Unconscious Bias Training Prompts Change

Unconscious Bias Training Prompts Change
Program goes beyond race/ethnicity to address maternal health outcomes.

A wide-ranging initiative at Vanderbilt University Medical Center, led by Etoi Garrison, M.D., a maternal-fetal medicine specialist, seeks to uncover and address racial/ethnic disparities in workforce, patient care and health outcomes in the Vanderbilt Department of Obstetrics and Gynecology.

Research suggests that black women have worse pregnancy outcomes compared with white women, even when they deliver at the same hospital and have no differences in insurance, education or medical history. Some differences in patient care may be associated with unconscious and unintentional preferences by clinicians for certain racial or ethnic groups over others.

“Many drivers can affect where a patient seeks care, how often they engage with the health care team and the quality of services provided,” Garrison said. “Ensuring that every woman has an equal opportunity for the best outcome in pregnancy is a multifactorial challenge that we are just beginning to fully understand.”

 A Four-pronged Approach

In a 2019 review, Garrison and colleagues identified four overarching strategies to mitigate the impact of unconscious bias in obstetrics and gynecology: recognizing and addressing bias, standardizing hiring and evaluation processes, establishing a diverse and inclusive culture and measuring health outcomes. The team began by evaluating the existing culture in their department and offering a two-hour unconscious bias training module developed by Arie Nettles, Ph.D., director of the Vanderbilt Office of Inclusion and Health Equity.

“Unconscious bias can inadvertently affect the way in which faculty and trainees communicate with each other about the patients we serve, how we deliver care and how we communicate with patients,” Garrison said. “As a result, it can have a positive or negative influence on patient outcomes.”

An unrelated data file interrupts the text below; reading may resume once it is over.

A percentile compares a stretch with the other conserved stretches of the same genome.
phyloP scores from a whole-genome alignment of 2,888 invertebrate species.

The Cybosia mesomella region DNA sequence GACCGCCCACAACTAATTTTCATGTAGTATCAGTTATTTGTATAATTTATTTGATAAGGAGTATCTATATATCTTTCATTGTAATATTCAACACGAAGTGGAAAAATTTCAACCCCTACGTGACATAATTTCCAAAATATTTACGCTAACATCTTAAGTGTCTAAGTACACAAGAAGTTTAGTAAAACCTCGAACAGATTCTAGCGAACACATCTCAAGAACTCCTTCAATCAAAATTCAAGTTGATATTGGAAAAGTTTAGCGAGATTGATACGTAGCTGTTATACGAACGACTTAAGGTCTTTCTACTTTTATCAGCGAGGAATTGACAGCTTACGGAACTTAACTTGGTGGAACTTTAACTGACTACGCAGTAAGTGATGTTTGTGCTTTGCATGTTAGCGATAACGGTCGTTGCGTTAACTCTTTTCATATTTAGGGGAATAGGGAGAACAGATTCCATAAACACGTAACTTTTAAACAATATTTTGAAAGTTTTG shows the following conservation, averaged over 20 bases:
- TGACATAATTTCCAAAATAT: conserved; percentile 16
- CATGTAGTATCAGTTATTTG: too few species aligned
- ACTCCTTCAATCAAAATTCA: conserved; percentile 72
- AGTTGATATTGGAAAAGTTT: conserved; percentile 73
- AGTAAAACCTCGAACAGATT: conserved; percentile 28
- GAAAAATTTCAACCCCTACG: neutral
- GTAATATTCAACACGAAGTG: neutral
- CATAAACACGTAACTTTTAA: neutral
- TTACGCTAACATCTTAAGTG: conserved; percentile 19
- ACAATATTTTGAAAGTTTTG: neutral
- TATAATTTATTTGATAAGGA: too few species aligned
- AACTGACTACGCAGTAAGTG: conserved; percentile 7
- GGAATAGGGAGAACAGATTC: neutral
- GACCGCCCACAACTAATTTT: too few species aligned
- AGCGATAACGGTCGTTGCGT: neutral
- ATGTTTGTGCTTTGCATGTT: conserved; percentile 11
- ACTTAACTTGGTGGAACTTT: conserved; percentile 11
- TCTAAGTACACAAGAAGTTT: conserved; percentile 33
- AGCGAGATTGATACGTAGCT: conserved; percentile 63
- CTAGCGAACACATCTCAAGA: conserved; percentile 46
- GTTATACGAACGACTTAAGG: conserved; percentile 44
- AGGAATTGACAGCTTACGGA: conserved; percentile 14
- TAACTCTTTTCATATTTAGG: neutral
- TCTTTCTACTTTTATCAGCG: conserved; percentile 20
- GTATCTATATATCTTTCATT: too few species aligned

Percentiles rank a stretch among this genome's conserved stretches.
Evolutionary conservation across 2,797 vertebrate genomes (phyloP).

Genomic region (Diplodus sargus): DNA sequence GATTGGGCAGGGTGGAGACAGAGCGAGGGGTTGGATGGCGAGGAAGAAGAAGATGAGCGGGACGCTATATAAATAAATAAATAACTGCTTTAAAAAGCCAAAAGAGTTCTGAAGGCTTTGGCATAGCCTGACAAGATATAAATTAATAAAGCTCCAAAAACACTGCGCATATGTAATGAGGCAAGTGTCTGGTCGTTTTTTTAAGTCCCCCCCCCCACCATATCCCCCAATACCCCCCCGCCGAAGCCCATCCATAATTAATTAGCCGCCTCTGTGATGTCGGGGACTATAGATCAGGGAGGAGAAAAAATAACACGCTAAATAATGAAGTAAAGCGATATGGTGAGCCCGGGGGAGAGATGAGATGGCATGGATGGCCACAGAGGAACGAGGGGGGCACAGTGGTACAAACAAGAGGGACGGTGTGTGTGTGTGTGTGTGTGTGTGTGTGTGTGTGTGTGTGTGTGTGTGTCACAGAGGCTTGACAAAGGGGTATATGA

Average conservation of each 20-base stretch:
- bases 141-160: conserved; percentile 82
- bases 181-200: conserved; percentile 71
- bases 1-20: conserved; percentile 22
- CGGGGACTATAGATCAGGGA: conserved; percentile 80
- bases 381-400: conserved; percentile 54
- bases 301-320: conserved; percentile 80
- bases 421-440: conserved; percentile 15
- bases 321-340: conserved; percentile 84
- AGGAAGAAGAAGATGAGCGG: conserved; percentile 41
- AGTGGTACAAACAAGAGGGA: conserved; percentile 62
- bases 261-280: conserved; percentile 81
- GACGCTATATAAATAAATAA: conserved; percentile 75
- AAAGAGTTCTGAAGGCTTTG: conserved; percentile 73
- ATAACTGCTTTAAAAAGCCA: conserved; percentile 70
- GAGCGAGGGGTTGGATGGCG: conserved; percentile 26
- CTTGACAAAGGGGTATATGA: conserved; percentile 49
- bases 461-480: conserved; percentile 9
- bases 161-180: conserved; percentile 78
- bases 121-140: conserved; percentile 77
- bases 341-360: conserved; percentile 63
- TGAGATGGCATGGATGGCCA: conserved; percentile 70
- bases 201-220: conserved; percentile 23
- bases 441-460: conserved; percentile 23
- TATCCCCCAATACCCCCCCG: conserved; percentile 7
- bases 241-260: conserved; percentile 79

Disseminating Training Expertise

Building on the success of the departmental training, the Vanderbilt collaborators received a grant award from the Tennessee Maternal Mortality Review and Prevention Committee to develop a “train the trainer” model to help other regional hospitals conduct unconscious bias training. For the initial phase of the program, they identified five faculty teams – three hospitals within Vanderbilt’s perinatal network and two outside the network.

“Even if you’re a rural hospital that doesn’t have a large African American or Hispanic population, there still may be other challenges in pregnancy that result in differential treatment: class, weight, disease type, substance abuse and others. Every time we have a workshop, we hear examples of bias that we really wouldn’t have thought of,” Garrison said.

Since January 2021, 11 workshops have been presented to over 220 faculty, nursing staff and trainees. “It is our hope that after these workshops are completed, we can help the hospitals develop educational opportunities for additional clinicians and staff.”

Patient Engagement Doubles

Garrison’s team is also studying how unconscious bias influences patient perinatal engagement. In a 12-week pilot program, Spanish-speaking patients were asked upon leaving their first obstetrics appointment whether they were enrolled in Vanderbilt’s patient portal, My Health at Vanderbilt.

“At the first OB visit, only about 20 percent of our Spanish-speaking patients were signed up, compared to 60-70 percent of English-speaking patients,” Garrison said. “That’s in 2021 during a pandemic, when electronic communication was really stressed with patients.”

With support from Vanderbilt, the team launched a pilot program to get more Spanish-speaking patients engaged with the portal. Patients received an informational handout at their first OB visit and were encouraged to set up an account. Several days later they received a follow-up call from an interpreter asking if they had enrolled and providing a number to call for support.

By the end of the pilot program, enrollment among Spanish-speaking patients had doubled to 39.8 percent. “The pilot was extremely helpful because it showed us that encouraging and coaching patients one-on-one really made a difference,” Garrison said.

Measuring Peripartum Outcomes

Beyond coaching providers and patients, Garrison is helping the Department of Obstetrics and Gynecology to develop a dashboard of process and outcome metrics, based on EHR data filtered by race, ethnicity and primary language. “We’re looking at the health outcomes within our department to determine if our numbers across race/ethnic groups are consistent with national benchmarks for primary C-section, operative vaginal delivery and post-delivery readmissions,” she explained.

The next step is to stratify patients by indication for readmission, insurance type, BMI, age, parity, risk status and social determinants of health. “I could give you a long list of health outcomes for which underrepresented minorities are at greater risk,” Garrison said. “What we really want to do is identify a few key outcomes we can affect.”